Webster’s dictionary defines the word legacy as “something transmitted by or received from an ancestor or predecessor or from the past.”
For Strikeforce welterweight Paul Daley (27-9-2), the thought of cementing a legacy is on his mind going into his attempt at gaining the welterweight title against Nick Diaz on April 9.
At Strikeforce: Diaz vs. Daley in San Diego, the fighter with the nickname “Semtex” will look to become the first British fighter to own a major mixed martial arts title. It will be there that Daley will attempt to lay the foundation of his legacy, so future generations of British fighters can have something to shoot for.
The closer the date of the fight has come, the more Daley has become aware of his opportunity to make history.
“People around me have brought that to my attention,” Daley said recently of his potential to be the first major titleholder from Britain. “I’ve challenged for titles in the past, and again, this is an opportunity for me to be the first British mixed martial arts fighter to win a significant world title.”
Now, with the fight just days away, Daley prepares for the chance at a title. For all the talk from fighters saying they want to make a legacy, Daley feels those competitors don’t fully understand what it means to make one. After his fight on Saturday, he’ll look to be the leading example of what it takes to actually leave the type of legacy everyone else simply talks about.
Daley expanded on how aware he is of the potential to become the first British major title holder.
“Yeah, I’m fully aware of it. I’m training with that in mind,” he said. “When people look back at the history of MMA and the history of British MMA fighters, they’ll remember me as being the first guy that won a major U.S. title. And I’ll always be there in history.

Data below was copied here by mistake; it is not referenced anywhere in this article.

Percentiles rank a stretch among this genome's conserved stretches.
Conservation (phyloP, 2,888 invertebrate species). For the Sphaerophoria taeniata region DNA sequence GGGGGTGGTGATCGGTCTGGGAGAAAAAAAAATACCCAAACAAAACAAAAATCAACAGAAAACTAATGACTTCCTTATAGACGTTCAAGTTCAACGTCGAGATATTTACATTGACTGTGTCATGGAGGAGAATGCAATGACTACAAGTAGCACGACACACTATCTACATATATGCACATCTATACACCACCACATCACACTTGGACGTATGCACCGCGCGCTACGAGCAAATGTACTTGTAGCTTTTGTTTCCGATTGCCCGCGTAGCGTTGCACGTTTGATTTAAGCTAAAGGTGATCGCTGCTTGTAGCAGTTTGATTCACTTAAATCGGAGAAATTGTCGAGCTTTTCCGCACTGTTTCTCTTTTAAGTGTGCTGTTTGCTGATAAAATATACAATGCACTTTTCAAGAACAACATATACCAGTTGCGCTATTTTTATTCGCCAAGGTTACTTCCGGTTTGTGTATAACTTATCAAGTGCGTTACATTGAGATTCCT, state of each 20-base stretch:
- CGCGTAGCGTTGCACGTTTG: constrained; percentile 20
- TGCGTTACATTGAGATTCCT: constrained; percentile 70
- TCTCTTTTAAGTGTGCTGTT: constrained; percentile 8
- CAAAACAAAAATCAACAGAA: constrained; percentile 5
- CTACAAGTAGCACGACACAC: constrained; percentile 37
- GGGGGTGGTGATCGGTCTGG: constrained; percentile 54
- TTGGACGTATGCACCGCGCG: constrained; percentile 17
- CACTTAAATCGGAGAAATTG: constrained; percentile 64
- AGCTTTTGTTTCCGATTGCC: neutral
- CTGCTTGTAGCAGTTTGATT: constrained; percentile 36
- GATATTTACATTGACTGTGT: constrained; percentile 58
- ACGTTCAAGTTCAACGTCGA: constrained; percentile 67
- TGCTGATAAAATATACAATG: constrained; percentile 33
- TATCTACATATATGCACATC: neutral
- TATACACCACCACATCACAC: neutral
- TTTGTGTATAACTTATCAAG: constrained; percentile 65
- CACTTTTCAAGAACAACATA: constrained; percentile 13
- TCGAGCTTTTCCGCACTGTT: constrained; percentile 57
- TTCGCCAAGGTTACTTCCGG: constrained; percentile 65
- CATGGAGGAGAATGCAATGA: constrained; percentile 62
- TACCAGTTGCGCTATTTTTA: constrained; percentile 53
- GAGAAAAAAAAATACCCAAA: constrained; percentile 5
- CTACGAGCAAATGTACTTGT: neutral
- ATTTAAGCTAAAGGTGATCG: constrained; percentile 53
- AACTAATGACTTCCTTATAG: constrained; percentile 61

“And legacy is something that a lot of people talk about, but I don’t think they really understand what it means to someone who believes in such a thing. I really do want a legacy.”
Standing across from Daley on Saturday night will be none other than Strikeforce welterweight champion Nick Diaz (24-7, 1 NC). The champ is on a nine-fight winning streak and clearly stands as one of the best 170-pound fighters in the world. As a jiu-jitsu black belt under Cesar Gracie, Diaz is a phenomenal talent on the ground, but if one were to judge him based off his habits in the cage, you would think the man’s primary discipline is boxing.
In his current win streak, eight of the wins have come by some form of stoppage, with five of them by way of knockout or technical knockout. Although his boxing can be viewed as awkward at times, no one can make a valid claim that it’s not effective. By lightly peppering his opponents on the feet with jabs, straights and hooks, Diaz breaks down his opposition until they are no longer able to stand and trade with him.
Daley comes into this fight as a world-renowned striker and the favorite on the feet, but has the utmost respect for what Diaz can do while standing with a pair of four-ounce gloves strapped on.
“I think Nick is one of the best boxers in MMA,” Daley said about the champion. “Granted, he doesn’t have the sort of one punch knockout power that I have, but it’s proven that he’s had among the best (boxing) in MMA. His distance, his timing, his range (are) that of a boxer. He’s a fantastic striker.”
It’s clear Diaz isn’t one to back down from any type of fight. Against Daley, opponents have found themselves meeting “the Sandman” on more than one occasion, being on the receiving end of monstrous left hooks from the British fighter. Regardless of the stand-up striking prowess of Daley, Diaz will likely stand and bang with him if he holds true to his Stockton tagline…
“Don’t be scared, homie.”
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